“Baruch atah, Adonai Eloheinu,” chanted Cantor Julie Yugend Green, “melech hoalam, asher kid’shanu b’mitzvotav, v’tzivanu l’hadlik ner shel Shabbat.”

“Blessed are you, Adonai our God, sovereign of the universe, who hallows us with mitzvot, commanding us to kindle the light of Shabbat.”

So began the Shabbat service last Friday at the Oak Park Temple B’nai Abraham Zion as it does most every Friday evening. What made this service different was that the synagogue on Harlem Avenue was joining with other Reform temples nationwide in celebrating reproductive rights in an event called “Repro Shabbat,” sponsored by the National Council of Jewish Women.

What also made this Shabbat different was that the sermon was not given by one of the temple’s two rabbis but by Dr. Allison Cowett, medical director of Family Planning Associates in Chicago and an obstetrician/gynecologist and complex family planning specialist on the faculty at Northwestern University’s Feinberg School of Medicine — or, as one of her three daughters once referred to her, an abortion doctor.

In her sermon, Dr. Cowett began by showing how reproductive rights are deeply rooted in the Jewish tradition. She pointed to the 21st chapter of Exodus which states that if two men are fighting and a pregnant woman gets pushed causing her to miscarry, the men will be fined, but if the push causes the woman to die, the rule will be an eye for an eye.

“The difference in those two penalties underscores the value placed on them,” she said. “The fetus is not considered a person until it is born, and therefore the penalty for causing a miscarriage is a fine. It is not considered to be murder. Judaism holds that personhood begins at the moment of viable birth, the moment of the first breath when the soul enters the body.”

“Judaism from the time of the Torah,” Rabbi Max Weiss explained, “has recognized that a fetus and child that has been born do not have the same status. In rabbinic tradition when the life of the mother is at risk from the fetus, the mother’s life is given precedence. The woman’s life comes before that of the fetus.”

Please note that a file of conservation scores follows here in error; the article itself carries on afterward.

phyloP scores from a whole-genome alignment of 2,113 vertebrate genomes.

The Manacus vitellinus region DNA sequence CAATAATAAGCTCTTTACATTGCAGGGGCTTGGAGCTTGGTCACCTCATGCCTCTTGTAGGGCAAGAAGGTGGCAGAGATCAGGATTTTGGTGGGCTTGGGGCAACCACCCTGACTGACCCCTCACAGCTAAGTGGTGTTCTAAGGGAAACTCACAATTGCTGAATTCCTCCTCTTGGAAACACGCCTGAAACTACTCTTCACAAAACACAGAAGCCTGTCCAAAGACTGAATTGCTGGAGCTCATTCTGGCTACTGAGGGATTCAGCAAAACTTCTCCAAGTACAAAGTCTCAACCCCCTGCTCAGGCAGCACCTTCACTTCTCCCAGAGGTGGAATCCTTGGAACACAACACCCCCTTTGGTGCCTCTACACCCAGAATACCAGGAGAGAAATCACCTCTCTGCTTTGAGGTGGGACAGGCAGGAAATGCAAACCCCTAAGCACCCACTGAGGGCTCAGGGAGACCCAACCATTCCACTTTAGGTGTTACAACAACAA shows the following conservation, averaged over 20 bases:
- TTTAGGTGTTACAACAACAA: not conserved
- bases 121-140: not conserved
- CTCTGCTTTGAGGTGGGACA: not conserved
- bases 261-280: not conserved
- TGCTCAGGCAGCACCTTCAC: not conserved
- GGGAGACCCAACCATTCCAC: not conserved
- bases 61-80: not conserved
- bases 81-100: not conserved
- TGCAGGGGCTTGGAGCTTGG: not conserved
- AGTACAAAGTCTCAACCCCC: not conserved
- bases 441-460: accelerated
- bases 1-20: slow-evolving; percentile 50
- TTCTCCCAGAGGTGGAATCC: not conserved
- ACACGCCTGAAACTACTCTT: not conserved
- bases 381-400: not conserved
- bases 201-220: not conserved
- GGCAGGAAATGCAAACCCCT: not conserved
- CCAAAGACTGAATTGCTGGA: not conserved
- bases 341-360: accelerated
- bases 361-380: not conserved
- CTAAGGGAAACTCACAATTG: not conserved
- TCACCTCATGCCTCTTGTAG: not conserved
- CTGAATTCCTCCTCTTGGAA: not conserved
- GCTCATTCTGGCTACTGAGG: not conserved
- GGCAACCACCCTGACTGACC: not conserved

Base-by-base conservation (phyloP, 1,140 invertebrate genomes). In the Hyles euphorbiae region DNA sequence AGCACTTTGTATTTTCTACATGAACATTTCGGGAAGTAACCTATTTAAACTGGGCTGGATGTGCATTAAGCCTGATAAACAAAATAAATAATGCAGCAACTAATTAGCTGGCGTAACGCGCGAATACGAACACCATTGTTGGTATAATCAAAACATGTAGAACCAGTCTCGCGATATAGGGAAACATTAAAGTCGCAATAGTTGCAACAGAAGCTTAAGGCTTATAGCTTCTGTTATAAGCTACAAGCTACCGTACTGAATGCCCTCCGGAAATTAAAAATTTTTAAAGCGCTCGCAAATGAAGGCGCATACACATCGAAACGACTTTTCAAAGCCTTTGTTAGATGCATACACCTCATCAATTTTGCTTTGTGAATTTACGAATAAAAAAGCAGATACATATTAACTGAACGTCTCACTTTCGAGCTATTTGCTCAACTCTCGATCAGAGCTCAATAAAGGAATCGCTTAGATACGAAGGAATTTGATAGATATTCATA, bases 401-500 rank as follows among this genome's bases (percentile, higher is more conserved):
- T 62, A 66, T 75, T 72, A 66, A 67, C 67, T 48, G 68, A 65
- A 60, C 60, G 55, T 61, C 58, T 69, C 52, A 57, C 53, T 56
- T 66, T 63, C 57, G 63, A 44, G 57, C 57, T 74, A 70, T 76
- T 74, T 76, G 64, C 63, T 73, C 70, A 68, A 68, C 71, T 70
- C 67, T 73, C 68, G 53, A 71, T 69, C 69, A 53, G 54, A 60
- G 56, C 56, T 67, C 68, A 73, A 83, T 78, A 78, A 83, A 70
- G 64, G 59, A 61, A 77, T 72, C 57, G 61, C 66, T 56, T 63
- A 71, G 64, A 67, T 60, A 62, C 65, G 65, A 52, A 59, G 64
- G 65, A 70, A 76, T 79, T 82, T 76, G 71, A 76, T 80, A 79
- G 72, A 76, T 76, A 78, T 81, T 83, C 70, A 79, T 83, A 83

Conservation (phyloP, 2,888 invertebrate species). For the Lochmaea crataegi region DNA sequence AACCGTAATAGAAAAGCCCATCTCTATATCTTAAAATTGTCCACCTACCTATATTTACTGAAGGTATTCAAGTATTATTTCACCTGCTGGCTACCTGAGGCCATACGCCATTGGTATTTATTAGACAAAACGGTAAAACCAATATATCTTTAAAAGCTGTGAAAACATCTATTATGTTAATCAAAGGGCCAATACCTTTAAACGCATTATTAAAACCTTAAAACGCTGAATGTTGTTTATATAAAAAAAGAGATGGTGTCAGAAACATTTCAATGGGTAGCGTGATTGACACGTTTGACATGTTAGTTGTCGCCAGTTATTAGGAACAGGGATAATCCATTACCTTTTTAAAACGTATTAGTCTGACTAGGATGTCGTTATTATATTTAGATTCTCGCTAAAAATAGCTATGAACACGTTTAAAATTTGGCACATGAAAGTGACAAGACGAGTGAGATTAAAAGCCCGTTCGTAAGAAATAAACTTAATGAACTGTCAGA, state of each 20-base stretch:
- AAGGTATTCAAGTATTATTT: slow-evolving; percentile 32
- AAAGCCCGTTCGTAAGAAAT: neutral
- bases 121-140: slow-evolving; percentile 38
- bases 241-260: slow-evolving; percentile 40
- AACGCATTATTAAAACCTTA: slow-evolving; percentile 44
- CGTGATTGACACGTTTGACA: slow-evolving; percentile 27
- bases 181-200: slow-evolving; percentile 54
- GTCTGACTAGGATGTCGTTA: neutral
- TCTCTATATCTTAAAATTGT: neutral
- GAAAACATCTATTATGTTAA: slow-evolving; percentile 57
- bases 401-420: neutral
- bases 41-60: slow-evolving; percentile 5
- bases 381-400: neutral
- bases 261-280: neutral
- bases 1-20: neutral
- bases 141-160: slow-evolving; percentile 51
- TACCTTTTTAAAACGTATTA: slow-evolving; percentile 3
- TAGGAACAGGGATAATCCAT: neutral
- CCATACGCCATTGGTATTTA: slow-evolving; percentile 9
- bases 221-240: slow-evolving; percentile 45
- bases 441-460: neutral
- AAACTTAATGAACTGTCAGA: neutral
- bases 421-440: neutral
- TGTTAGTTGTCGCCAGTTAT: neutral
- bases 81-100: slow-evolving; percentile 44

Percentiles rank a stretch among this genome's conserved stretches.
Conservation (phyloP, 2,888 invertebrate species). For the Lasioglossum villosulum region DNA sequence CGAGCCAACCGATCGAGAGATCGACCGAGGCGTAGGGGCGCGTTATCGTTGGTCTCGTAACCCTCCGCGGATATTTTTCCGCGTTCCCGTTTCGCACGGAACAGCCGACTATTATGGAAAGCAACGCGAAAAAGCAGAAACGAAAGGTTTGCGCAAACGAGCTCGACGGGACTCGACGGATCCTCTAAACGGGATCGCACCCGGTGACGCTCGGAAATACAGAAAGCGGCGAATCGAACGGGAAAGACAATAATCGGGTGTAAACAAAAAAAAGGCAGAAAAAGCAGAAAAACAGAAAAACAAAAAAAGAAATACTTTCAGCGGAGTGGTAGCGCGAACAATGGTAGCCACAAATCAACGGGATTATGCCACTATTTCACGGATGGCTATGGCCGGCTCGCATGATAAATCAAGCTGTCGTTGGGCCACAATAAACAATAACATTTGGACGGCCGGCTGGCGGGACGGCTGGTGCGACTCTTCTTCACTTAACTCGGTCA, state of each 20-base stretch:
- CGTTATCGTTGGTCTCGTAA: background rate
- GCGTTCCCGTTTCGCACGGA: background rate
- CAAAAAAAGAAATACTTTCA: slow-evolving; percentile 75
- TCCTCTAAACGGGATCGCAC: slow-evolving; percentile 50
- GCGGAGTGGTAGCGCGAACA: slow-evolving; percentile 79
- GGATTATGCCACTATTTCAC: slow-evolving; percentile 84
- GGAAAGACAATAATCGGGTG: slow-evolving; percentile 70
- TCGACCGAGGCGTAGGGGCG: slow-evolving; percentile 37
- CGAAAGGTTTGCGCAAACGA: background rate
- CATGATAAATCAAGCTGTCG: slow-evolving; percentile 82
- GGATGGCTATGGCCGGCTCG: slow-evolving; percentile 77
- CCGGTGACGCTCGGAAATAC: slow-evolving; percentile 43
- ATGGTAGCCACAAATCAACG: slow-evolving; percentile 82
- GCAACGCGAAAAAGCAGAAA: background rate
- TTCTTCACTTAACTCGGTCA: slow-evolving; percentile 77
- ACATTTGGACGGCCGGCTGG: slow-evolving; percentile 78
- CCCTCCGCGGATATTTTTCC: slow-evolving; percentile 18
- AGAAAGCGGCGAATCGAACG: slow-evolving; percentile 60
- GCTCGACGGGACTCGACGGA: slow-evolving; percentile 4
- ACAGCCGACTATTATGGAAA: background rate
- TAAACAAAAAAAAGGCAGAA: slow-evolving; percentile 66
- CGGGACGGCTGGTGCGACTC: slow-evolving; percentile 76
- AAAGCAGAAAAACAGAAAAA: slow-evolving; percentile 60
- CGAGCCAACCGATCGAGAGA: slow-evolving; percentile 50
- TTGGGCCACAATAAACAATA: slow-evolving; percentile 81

In her sermon, Cowett said that, especially in the 20th century, rabbis have broadened the interpretation of the health and life of the mother to include mental health. “Abortion is permitted to safeguard both the physical and mental health of a pregnant person and for any reason identified by the pregnant individual.”

She said the Talmud even describes an abortion as an act of self-defense, framing the fetus in some cases as the pursuer endangering the mother’s life.

The 20th-century rabbinic writings,” she added, “expand the circumstances in which abortion is permitted. Almost any reason is sufficient, a teaching consistent with our modern, progressive understanding of abortion rights in the United States. Abortion is permitted for the physical and mental well-being of women, to preserve human dignity and bodily autonomy.”

She contrasted Jewish values with what she referred to as Christian values and the abortion stigma entrenched in our culture that abortion is shameful, a negative life experience which should be carefully hidden from society.”

“Abortion restrictions endanger the lives of pregnant people,” she added, “causing delays in care for pregnancy complications such as bleeding and infection. The restrictions currently in place throughout the country are largely based on the Christian value that life begins at conception which is antithetical to Jewish teaching. Restricting abortion care is a matter of religious liberty.”

Cowett then got personal regarding the overturning of Roe v. Wade by the Supreme Court in the Dobbs Decision. “Because of Roe,” she said to the 30 people seated in the synagogue’s chapel, “we came of age with a sense of control over our reproductive lives. We could dream; we could achieve; we could realize our potential whether that included motherhood or not.”

“The overturn of Roe has led to chaos,” she lamented. The caseload at her clinic has doubled, with many of patients traveling from states that ban abortions. She added that the necessity to travel in order to get an abortion places an unfair burden on the poor. Cowett ended her talk by challenging her fellow temple members, declaring that as Jews they have an obligation to speak out.

At the bottom of Cowett’s emails are printed the following two quotes:

“Do not be daunted by the enormity of the world’s grief. Do justly now. Love mercy now. Walk humbly now. You are not obligated to complete the work but neither are you free to abandon it.” (Pirkei Avot)

 “I will choose what enters me, what becomes flesh of my flesh. Without choice, no politics, no ethics lives. I am not your cornfield, not your uranium mine, not your calf for fattening, not your cow for milking. You may not use me as your factory. Priests and legislators do not hold shares in my womb or my mind. This is my body. If I give it to you, I want it back. My life is a non-negotiable demand.” (Marge Piercy)

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Tom Holmes

Tom's been writing about religion – broadly defined – for years in the Journal. Tom's experience as a retired minister and his curiosity about matters of faith will make for an always insightful exploration...